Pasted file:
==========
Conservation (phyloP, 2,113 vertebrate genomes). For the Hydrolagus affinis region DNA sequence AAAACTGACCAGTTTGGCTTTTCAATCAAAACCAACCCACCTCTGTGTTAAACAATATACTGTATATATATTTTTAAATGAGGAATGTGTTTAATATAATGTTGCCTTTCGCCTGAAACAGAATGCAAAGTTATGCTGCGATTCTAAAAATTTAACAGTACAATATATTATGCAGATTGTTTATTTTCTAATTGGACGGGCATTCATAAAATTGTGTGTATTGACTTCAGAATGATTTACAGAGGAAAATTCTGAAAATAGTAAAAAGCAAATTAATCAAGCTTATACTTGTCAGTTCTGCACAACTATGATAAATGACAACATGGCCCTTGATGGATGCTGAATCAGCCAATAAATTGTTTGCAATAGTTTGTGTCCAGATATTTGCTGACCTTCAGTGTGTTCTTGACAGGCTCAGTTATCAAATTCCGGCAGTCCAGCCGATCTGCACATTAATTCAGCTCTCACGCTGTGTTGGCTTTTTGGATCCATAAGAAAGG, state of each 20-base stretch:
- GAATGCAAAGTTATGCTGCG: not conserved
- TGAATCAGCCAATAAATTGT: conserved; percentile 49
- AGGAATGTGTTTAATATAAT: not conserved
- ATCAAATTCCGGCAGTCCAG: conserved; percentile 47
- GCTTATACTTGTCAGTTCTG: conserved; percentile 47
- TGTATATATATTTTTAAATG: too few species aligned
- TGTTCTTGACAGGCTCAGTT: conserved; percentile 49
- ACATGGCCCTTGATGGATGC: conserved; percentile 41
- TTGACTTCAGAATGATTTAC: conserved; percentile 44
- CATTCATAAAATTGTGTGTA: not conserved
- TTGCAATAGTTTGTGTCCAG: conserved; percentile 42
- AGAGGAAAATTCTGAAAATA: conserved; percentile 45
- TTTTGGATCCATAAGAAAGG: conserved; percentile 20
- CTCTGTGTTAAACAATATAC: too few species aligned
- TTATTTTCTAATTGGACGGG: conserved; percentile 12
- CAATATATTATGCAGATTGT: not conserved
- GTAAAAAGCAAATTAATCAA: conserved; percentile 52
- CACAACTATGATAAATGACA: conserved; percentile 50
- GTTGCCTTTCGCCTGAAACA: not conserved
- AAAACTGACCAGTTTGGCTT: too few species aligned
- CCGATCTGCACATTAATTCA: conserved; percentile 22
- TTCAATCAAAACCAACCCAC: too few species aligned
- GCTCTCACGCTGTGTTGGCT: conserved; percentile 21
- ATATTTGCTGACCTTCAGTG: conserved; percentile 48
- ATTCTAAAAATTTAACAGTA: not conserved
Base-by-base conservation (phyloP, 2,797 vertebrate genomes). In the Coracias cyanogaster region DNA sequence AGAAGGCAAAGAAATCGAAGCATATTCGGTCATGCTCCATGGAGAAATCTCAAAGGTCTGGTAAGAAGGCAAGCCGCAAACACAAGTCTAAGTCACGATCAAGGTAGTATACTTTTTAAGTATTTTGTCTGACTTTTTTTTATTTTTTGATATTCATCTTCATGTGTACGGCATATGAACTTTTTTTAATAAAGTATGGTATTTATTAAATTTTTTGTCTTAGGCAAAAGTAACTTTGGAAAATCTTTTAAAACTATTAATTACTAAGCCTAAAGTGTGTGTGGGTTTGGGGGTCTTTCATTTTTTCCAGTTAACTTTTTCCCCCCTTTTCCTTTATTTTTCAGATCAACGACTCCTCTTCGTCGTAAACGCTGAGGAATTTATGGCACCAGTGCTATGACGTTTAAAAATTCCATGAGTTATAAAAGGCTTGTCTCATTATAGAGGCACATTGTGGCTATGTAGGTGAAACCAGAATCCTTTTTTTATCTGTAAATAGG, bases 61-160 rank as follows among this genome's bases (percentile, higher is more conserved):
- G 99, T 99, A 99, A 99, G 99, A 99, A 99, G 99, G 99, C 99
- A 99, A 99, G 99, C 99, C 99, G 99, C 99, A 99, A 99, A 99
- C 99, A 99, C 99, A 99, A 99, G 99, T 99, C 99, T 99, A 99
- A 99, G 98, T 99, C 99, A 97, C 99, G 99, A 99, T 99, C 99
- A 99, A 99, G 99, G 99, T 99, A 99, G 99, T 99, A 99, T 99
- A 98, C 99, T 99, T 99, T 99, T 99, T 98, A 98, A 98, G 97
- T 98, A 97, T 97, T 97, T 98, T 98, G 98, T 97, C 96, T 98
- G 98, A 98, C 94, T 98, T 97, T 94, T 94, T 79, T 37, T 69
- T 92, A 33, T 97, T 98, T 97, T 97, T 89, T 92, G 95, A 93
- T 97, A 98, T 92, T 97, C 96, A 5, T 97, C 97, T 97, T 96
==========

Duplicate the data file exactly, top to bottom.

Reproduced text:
Conservation (phyloP, 2,113 vertebrate genomes). For the Hydrolagus affinis region DNA sequence AAAACTGACCAGTTTGGCTTTTCAATCAAAACCAACCCACCTCTGTGTTAAACAATATACTGTATATATATTTTTAAATGAGGAATGTGTTTAATATAATGTTGCCTTTCGCCTGAAACAGAATGCAAAGTTATGCTGCGATTCTAAAAATTTAACAGTACAATATATTATGCAGATTGTTTATTTTCTAATTGGACGGGCATTCATAAAATTGTGTGTATTGACTTCAGAATGATTTACAGAGGAAAATTCTGAAAATAGTAAAAAGCAAATTAATCAAGCTTATACTTGTCAGTTCTGCACAACTATGATAAATGACAACATGGCCCTTGATGGATGCTGAATCAGCCAATAAATTGTTTGCAATAGTTTGTGTCCAGATATTTGCTGACCTTCAGTGTGTTCTTGACAGGCTCAGTTATCAAATTCCGGCAGTCCAGCCGATCTGCACATTAATTCAGCTCTCACGCTGTGTTGGCTTTTTGGATCCATAAGAAAGG, state of each 20-base stretch:
- GAATGCAAAGTTATGCTGCG: not conserved
- TGAATCAGCCAATAAATTGT: conserved; percentile 49
- AGGAATGTGTTTAATATAAT: not conserved
- ATCAAATTCCGGCAGTCCAG: conserved; percentile 47
- GCTTATACTTGTCAGTTCTG: conserved; percentile 47
- TGTATATATATTTTTAAATG: too few species aligned
- TGTTCTTGACAGGCTCAGTT: conserved; percentile 49
- ACATGGCCCTTGATGGATGC: conserved; percentile 41
- TTGACTTCAGAATGATTTAC: conserved; percentile 44
- CATTCATAAAATTGTGTGTA: not conserved
- TTGCAATAGTTTGTGTCCAG: conserved; percentile 42
- AGAGGAAAATTCTGAAAATA: conserved; percentile 45
- TTTTGGATCCATAAGAAAGG: conserved; percentile 20
- CTCTGTGTTAAACAATATAC: too few species aligned
- TTATTTTCTAATTGGACGGG: conserved; percentile 12
- CAATATATTATGCAGATTGT: not conserved
- GTAAAAAGCAAATTAATCAA: conserved; percentile 52
- CACAACTATGATAAATGACA: conserved; percentile 50
- GTTGCCTTTCGCCTGAAACA: not conserved
- AAAACTGACCAGTTTGGCTT: too few species aligned
- CCGATCTGCACATTAATTCA: conserved; percentile 22
- TTCAATCAAAACCAACCCAC: too few species aligned
- GCTCTCACGCTGTGTTGGCT: conserved; percentile 21
- ATATTTGCTGACCTTCAGTG: conserved; percentile 48
- ATTCTAAAAATTTAACAGTA: not conserved
Base-by-base conservation (phyloP, 2,797 vertebrate genomes). In the Coracias cyanogaster region DNA sequence AGAAGGCAAAGAAATCGAAGCATATTCGGTCATGCTCCATGGAGAAATCTCAAAGGTCTGGTAAGAAGGCAAGCCGCAAACACAAGTCTAAGTCACGATCAAGGTAGTATACTTTTTAAGTATTTTGTCTGACTTTTTTTTATTTTTTGATATTCATCTTCATGTGTACGGCATATGAACTTTTTTTAATAAAGTATGGTATTTATTAAATTTTTTGTCTTAGGCAAAAGTAACTTTGGAAAATCTTTTAAAACTATTAATTACTAAGCCTAAAGTGTGTGTGGGTTTGGGGGTCTTTCATTTTTTCCAGTTAACTTTTTCCCCCCTTTTCCTTTATTTTTCAGATCAACGACTCCTCTTCGTCGTAAACGCTGAGGAATTTATGGCACCAGTGCTATGACGTTTAAAAATTCCATGAGTTATAAAAGGCTTGTCTCATTATAGAGGCACATTGTGGCTATGTAGGTGAAACCAGAATCCTTTTTTTATCTGTAAATAGG, bases 61-160 rank as follows among this genome's bases (percentile, higher is more conserved):
- G 99, T 99, A 99, A 99, G 99, A 99, A 99, G 99, G 99, C 99
- A 99, A 99, G 99, C 99, C 99, G 99, C 99, A 99, A 99, A 99
- C 99, A 99, C 99, A 99, A 99, G 99, T 99, C 99, T 99, A 99
- A 99, G 98, T 99, C 99, A 97, C 99, G 99, A 99, T 99, C 99
- A 99, A 99, G 99, G 99, T 99, A 99, G 99, T 99, A 99, T 99
- A 98, C 99, T 99, T 99, T 99, T 99, T 98, A 98, A 98, G 97
- T 98, A 97, T 97, T 97, T 98, T 98, G 98, T 97, C 96, T 98
- G 98, A 98, C 94, T 98, T 97, T 94, T 94, T 79, T 37, T 69
- T 92, A 33, T 97, T 98, T 97, T 97, T 89, T 92, G 95, A 93
- T 97, A 98, T 92, T 97, C 96, A 5, T 97, C 97, T 97, T 96